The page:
Jonathan Woodgate was at Real Madrid, won England caps and played in the Champions League, but nothing in his career has so far felt better for him than leading out his hometown club as a manager.
The former defender took charge at the club in the summer following the departure of Tony Pulis, whom he had previously served under as a coach for 18 months. Born and raised in the Boro, he understands the importance of the club to the town.
"Just getting the job in the first place made me immensely proud," Woodgate told Sky Bet. "To be the manager of my hometown club, who I have supported since I was six, it is a massive achievement for me.
"I'm looking after the full shop now, being the main man, and it is just an incredible feeling to watch your team play, especially on a matchday when you've got your own fans behind you. It's a feeling of pure satisfaction.
"When I was a player the responsibility was huge, but this is far bigger. You've got the responsibility of the whole town and everyone is looking at you. You walk to the shops or go to the butchers and it's everywhere, there is no getting away from it and it is constantly in your face. But I am really enjoying it and relishing the challenge."
Woodgate, in the latter stages of his career, had a brief spell at Stoke in the Premier League under Pulis. He played for some incredible managers in his career, but credits the former Boro and Stoke boss as one of the best.
"When I joined Stoke as a player I thought I was the bee's knees turning up there," says Woodgate. "Don't get me wrong, I was still a normal lad, but I thought I knew everything about defending at that point.
"Then I spent a year with Tony and what he taught defensively, in terms of structure, organisation and what he could get out of a group of players, was unbelievable. It was fundamental in me wanting to be a coach and a manager."
Woodgate also credits Pulis as playing a big part in his rise to the top job at the Riverside Stadium.
"It didn't feel awkward because I had his backing," the former defender continued. "He had spoken to me previously saying if he did go he would push me because he thought I could do it, and that was massive for me.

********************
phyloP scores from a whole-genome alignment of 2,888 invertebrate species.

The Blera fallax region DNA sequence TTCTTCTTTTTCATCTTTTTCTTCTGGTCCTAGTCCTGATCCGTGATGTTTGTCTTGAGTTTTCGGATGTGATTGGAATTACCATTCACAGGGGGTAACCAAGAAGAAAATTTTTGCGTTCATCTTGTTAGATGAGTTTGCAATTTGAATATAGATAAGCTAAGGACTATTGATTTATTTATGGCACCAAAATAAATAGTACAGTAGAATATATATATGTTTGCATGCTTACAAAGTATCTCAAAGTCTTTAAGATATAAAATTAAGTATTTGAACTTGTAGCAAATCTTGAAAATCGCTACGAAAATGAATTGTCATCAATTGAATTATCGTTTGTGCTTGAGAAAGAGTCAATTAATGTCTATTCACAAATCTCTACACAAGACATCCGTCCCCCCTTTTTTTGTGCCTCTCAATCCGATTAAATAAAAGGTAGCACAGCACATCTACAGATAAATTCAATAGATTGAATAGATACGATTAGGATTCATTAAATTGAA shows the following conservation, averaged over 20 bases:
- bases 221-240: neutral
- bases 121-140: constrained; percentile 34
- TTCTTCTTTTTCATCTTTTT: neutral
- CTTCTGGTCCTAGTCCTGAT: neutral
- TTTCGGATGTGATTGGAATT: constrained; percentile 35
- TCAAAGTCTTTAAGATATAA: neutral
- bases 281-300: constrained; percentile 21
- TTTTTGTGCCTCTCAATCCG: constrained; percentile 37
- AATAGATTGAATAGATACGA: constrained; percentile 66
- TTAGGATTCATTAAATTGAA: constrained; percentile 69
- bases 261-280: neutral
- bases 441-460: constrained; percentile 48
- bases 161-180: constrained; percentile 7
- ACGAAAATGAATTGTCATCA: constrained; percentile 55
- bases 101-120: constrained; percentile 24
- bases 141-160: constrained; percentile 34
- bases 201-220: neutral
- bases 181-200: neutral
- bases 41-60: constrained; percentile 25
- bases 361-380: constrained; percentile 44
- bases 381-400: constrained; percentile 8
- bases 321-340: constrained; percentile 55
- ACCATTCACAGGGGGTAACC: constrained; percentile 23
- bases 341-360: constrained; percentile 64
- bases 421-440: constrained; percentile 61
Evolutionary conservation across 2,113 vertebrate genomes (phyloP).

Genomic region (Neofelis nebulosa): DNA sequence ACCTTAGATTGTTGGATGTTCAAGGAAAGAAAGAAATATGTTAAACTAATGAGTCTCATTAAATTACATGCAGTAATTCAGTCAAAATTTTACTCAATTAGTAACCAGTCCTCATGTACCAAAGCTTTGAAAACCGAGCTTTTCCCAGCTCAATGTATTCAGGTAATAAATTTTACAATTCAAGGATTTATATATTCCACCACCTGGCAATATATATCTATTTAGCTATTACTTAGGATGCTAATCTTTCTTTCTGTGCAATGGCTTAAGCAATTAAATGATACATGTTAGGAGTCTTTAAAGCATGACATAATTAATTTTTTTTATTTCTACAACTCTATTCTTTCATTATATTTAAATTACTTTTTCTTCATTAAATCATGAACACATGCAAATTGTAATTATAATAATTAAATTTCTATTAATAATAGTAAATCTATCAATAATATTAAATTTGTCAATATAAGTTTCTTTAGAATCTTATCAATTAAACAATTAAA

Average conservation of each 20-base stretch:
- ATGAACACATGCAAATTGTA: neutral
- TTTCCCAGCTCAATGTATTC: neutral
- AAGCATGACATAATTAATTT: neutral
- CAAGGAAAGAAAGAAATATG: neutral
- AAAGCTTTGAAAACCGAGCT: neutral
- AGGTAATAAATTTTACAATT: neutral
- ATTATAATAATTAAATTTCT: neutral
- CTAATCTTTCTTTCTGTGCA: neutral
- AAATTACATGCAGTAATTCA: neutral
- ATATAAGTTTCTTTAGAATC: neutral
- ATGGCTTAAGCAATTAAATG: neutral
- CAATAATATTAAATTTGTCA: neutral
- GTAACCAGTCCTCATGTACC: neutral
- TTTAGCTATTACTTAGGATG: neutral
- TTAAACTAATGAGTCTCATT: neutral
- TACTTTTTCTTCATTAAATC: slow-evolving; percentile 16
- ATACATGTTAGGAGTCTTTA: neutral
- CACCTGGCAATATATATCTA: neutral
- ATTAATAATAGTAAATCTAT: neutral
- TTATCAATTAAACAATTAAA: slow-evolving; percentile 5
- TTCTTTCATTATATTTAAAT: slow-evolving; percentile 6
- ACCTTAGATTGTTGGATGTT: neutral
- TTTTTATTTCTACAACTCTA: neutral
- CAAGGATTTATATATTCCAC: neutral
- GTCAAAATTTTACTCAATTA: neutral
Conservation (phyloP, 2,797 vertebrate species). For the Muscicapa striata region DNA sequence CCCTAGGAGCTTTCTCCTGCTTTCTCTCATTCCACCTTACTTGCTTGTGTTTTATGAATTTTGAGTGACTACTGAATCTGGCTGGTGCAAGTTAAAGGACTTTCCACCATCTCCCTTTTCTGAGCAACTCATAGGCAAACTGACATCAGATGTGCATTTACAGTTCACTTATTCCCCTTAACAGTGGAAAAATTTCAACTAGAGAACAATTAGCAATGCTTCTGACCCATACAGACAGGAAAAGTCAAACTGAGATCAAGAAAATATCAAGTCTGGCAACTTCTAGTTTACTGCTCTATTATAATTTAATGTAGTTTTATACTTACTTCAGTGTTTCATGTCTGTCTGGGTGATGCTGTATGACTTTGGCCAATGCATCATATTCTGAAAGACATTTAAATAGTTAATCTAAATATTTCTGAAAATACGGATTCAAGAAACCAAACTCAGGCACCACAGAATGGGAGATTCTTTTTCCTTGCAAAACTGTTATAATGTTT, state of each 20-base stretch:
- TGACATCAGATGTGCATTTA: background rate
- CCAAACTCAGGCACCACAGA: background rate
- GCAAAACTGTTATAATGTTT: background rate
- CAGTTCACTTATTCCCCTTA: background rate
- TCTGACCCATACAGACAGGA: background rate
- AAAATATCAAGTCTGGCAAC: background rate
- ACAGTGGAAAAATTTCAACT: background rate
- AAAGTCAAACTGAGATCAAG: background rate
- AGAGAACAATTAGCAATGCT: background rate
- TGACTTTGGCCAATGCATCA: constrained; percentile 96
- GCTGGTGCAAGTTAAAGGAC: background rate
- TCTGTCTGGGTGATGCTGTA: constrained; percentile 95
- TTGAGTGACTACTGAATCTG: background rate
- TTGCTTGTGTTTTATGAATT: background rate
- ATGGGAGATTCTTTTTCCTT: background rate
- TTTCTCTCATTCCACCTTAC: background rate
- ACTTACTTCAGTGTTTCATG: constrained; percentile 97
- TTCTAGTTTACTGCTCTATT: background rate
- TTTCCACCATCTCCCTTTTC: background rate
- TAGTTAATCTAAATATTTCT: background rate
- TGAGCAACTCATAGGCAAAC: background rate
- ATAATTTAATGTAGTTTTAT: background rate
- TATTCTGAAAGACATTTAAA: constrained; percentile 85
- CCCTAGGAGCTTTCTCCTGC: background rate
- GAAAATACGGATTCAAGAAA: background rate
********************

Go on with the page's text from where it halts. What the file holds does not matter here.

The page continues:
"He is a top man, he would let me take shape sessions, which was a rarity for him because he was so hands-on, and would let me have meetings with players. He really pushed me into it."
There is one previous manager, however, who Woodgate will never forget. The late Sir Bobby Robson, who brought him to Newcastle in 2003, shone through with his enthusiasm and how he managed his players as people.
"I try and take the good bits from all my different managers," said Woodgate. "Bobby Robson's man-management capabilities, for example, in how he interacted with his players and how he made you feel, were second to none.
"Even at 70 he would be on the training pitch doing drills and showing us how he wanted them done. He had so much enthusiasm day in, day out. If you weren't playing well he would bring you into his office, but then as you were walking out he would make you feel how good you were again.
"If you can get the players playing for you then it is a massive thing."
Middlesbrough's effort and endeavour this season can hardly be faulted, but results so far haven't been great under Woodgate. Just 10 points have been picked up from his first 10 games.
But does he feel extra pressure because of his connections with the area? He admits it does play a part, and can impact his life at home, but he also knows that if he does find the solution for success then it will mean all the more.
"I've never managed anywhere so this is all I know, but the pressure is big," he said. "I try not to take it home with me but sometimes it is difficult. I've got a seven-year-old boy and a three-year-old girl, but sometimes when that phone rings you have to answer it, and then it can be on your mind for the rest of the day. Then you go to the shop and someone is talking to you about it all.
"I try to be as normal as I can, me and [former footballer and friend] Graeme Lee still take my boy's team. He is the manager and I'm his assistant!
"I know I am in a really privileged position, I've been a player and now I'm the manager of the football club. So I try to give back to the kids and grassroots football in Middlesbrough, it is a disadvantaged area and success here is really hard to come by. It's an immense feeling."
Woodgate also knows how lucky he is to have a chairman in Steve Gibson who will show patience with him. He is a young manager at just 39 and he knows he will make mistakes.
"It's all a learning process, but I am at the start of my journey and I need time with it, and I think I will get that from our chairman, which is the biggest thing," he said.
"We've got a top chairman here and I think in Middlesbrough we need to be thankful. We've got a chairman from a council estate in Middlesbrough running the club and a manager from Middlesbrough who is loving it.
"We've also got a player [Dael Fry] who has captained the side and came from the academy. He played here from U8s and is from a council estate in Middlesbrough. These are important foundations for the club.
"The fans can relate to me, they can relate to the chairman, they can relate to our players, and I think that's really important for the club going forward. The fans can relate to the team."
He hopes that his connections with the club, where he also spent the final four years of his playing career, will give him the patience from fans that he feels he needs to take Boro back to where they belong.
"The truth is that we've only been in the Premier League once in 10 years, and everyone looks at us like it's this huge club," he said. "We are buying younger players and we need to build something now that is ready to go in the Premier League whenever that is, and then sustain that.
"That is the key vision for me for where I want us to be."